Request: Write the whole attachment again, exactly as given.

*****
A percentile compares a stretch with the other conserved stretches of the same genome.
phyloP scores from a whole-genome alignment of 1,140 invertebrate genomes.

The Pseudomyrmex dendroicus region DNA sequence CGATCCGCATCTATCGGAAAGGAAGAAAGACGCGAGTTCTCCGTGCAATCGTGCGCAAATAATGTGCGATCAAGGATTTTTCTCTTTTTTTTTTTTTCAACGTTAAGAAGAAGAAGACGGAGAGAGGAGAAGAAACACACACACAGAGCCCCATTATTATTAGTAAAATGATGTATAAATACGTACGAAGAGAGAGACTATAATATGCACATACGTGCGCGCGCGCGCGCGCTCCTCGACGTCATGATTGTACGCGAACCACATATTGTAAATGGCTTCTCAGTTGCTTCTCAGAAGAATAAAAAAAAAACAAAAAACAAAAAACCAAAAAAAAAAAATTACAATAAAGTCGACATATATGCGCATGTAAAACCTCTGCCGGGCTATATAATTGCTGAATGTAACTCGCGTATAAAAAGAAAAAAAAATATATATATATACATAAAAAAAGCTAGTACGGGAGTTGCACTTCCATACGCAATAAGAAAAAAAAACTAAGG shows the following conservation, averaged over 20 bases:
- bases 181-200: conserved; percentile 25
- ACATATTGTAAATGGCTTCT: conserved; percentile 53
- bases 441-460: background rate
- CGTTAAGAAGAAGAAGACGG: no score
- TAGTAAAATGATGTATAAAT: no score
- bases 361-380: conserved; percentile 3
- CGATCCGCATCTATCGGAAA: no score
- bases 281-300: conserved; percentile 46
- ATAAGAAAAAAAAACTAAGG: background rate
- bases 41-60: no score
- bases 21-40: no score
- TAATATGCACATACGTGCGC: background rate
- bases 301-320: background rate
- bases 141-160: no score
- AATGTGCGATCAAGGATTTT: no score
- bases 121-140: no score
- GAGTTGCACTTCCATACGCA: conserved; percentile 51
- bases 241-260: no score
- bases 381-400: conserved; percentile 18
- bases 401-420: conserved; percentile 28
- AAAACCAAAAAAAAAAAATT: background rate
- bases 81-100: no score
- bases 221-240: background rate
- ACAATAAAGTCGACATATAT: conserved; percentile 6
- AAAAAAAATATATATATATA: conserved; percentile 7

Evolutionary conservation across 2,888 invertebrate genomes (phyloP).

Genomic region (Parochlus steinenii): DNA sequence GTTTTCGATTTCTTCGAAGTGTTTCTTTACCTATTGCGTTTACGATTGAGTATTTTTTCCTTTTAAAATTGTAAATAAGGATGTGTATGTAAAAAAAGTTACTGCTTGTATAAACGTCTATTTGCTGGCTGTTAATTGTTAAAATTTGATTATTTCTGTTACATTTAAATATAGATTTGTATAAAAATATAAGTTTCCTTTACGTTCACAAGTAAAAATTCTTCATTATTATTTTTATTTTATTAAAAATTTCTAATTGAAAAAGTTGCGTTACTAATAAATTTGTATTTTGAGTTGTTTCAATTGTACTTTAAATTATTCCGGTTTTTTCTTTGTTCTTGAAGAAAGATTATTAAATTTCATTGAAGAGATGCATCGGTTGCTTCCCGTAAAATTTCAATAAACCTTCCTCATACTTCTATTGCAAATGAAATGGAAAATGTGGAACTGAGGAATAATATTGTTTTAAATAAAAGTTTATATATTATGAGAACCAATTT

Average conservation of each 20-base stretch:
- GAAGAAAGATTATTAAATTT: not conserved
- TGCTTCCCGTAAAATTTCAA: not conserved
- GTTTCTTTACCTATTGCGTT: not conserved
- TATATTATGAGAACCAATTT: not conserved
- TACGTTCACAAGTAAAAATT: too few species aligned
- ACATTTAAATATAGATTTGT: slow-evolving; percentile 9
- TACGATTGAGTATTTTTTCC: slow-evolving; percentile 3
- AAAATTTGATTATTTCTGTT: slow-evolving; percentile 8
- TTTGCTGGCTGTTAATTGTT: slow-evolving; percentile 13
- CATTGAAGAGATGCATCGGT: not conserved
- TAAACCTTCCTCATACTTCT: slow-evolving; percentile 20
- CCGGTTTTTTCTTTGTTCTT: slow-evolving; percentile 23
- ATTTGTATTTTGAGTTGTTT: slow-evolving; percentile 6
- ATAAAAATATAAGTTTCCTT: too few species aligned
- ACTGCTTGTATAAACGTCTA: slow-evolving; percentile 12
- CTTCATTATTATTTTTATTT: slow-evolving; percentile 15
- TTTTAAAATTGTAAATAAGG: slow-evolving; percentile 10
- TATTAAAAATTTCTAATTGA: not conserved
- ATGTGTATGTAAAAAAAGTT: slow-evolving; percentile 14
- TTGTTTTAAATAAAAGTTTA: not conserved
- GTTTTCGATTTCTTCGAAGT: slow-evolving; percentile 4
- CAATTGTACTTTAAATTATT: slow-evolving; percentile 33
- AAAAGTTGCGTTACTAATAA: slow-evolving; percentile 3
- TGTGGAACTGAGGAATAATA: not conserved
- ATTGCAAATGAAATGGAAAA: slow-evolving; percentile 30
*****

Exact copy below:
A percentile compares a stretch with the other conserved stretches of the same genome.
phyloP scores from a whole-genome alignment of 1,140 invertebrate genomes.

The Pseudomyrmex dendroicus region DNA sequence CGATCCGCATCTATCGGAAAGGAAGAAAGACGCGAGTTCTCCGTGCAATCGTGCGCAAATAATGTGCGATCAAGGATTTTTCTCTTTTTTTTTTTTTCAACGTTAAGAAGAAGAAGACGGAGAGAGGAGAAGAAACACACACACAGAGCCCCATTATTATTAGTAAAATGATGTATAAATACGTACGAAGAGAGAGACTATAATATGCACATACGTGCGCGCGCGCGCGCGCTCCTCGACGTCATGATTGTACGCGAACCACATATTGTAAATGGCTTCTCAGTTGCTTCTCAGAAGAATAAAAAAAAAACAAAAAACAAAAAACCAAAAAAAAAAAATTACAATAAAGTCGACATATATGCGCATGTAAAACCTCTGCCGGGCTATATAATTGCTGAATGTAACTCGCGTATAAAAAGAAAAAAAAATATATATATATACATAAAAAAAGCTAGTACGGGAGTTGCACTTCCATACGCAATAAGAAAAAAAAACTAAGG shows the following conservation, averaged over 20 bases:
- bases 181-200: conserved; percentile 25
- ACATATTGTAAATGGCTTCT: conserved; percentile 53
- bases 441-460: background rate
- CGTTAAGAAGAAGAAGACGG: no score
- TAGTAAAATGATGTATAAAT: no score
- bases 361-380: conserved; percentile 3
- CGATCCGCATCTATCGGAAA: no score
- bases 281-300: conserved; percentile 46
- ATAAGAAAAAAAAACTAAGG: background rate
- bases 41-60: no score
- bases 21-40: no score
- TAATATGCACATACGTGCGC: background rate
- bases 301-320: background rate
- bases 141-160: no score
- AATGTGCGATCAAGGATTTT: no score
- bases 121-140: no score
- GAGTTGCACTTCCATACGCA: conserved; percentile 51
- bases 241-260: no score
- bases 381-400: conserved; percentile 18
- bases 401-420: conserved; percentile 28
- AAAACCAAAAAAAAAAAATT: background rate
- bases 81-100: no score
- bases 221-240: background rate
- ACAATAAAGTCGACATATAT: conserved; percentile 6
- AAAAAAAATATATATATATA: conserved; percentile 7

Evolutionary conservation across 2,888 invertebrate genomes (phyloP).

Genomic region (Parochlus steinenii): DNA sequence GTTTTCGATTTCTTCGAAGTGTTTCTTTACCTATTGCGTTTACGATTGAGTATTTTTTCCTTTTAAAATTGTAAATAAGGATGTGTATGTAAAAAAAGTTACTGCTTGTATAAACGTCTATTTGCTGGCTGTTAATTGTTAAAATTTGATTATTTCTGTTACATTTAAATATAGATTTGTATAAAAATATAAGTTTCCTTTACGTTCACAAGTAAAAATTCTTCATTATTATTTTTATTTTATTAAAAATTTCTAATTGAAAAAGTTGCGTTACTAATAAATTTGTATTTTGAGTTGTTTCAATTGTACTTTAAATTATTCCGGTTTTTTCTTTGTTCTTGAAGAAAGATTATTAAATTTCATTGAAGAGATGCATCGGTTGCTTCCCGTAAAATTTCAATAAACCTTCCTCATACTTCTATTGCAAATGAAATGGAAAATGTGGAACTGAGGAATAATATTGTTTTAAATAAAAGTTTATATATTATGAGAACCAATTT

Average conservation of each 20-base stretch:
- GAAGAAAGATTATTAAATTT: not conserved
- TGCTTCCCGTAAAATTTCAA: not conserved
- GTTTCTTTACCTATTGCGTT: not conserved
- TATATTATGAGAACCAATTT: not conserved
- TACGTTCACAAGTAAAAATT: too few species aligned
- ACATTTAAATATAGATTTGT: slow-evolving; percentile 9
- TACGATTGAGTATTTTTTCC: slow-evolving; percentile 3
- AAAATTTGATTATTTCTGTT: slow-evolving; percentile 8
- TTTGCTGGCTGTTAATTGTT: slow-evolving; percentile 13
- CATTGAAGAGATGCATCGGT: not conserved
- TAAACCTTCCTCATACTTCT: slow-evolving; percentile 20
- CCGGTTTTTTCTTTGTTCTT: slow-evolving; percentile 23
- ATTTGTATTTTGAGTTGTTT: slow-evolving; percentile 6
- ATAAAAATATAAGTTTCCTT: too few species aligned
- ACTGCTTGTATAAACGTCTA: slow-evolving; percentile 12
- CTTCATTATTATTTTTATTT: slow-evolving; percentile 15
- TTTTAAAATTGTAAATAAGG: slow-evolving; percentile 10
- TATTAAAAATTTCTAATTGA: not conserved
- ATGTGTATGTAAAAAAAGTT: slow-evolving; percentile 14
- TTGTTTTAAATAAAAGTTTA: not conserved
- GTTTTCGATTTCTTCGAAGT: slow-evolving; percentile 4
- CAATTGTACTTTAAATTATT: slow-evolving; percentile 33
- AAAAGTTGCGTTACTAATAA: slow-evolving; percentile 3
- TGTGGAACTGAGGAATAATA: not conserved
- ATTGCAAATGAAATGGAAAA: slow-evolving; percentile 30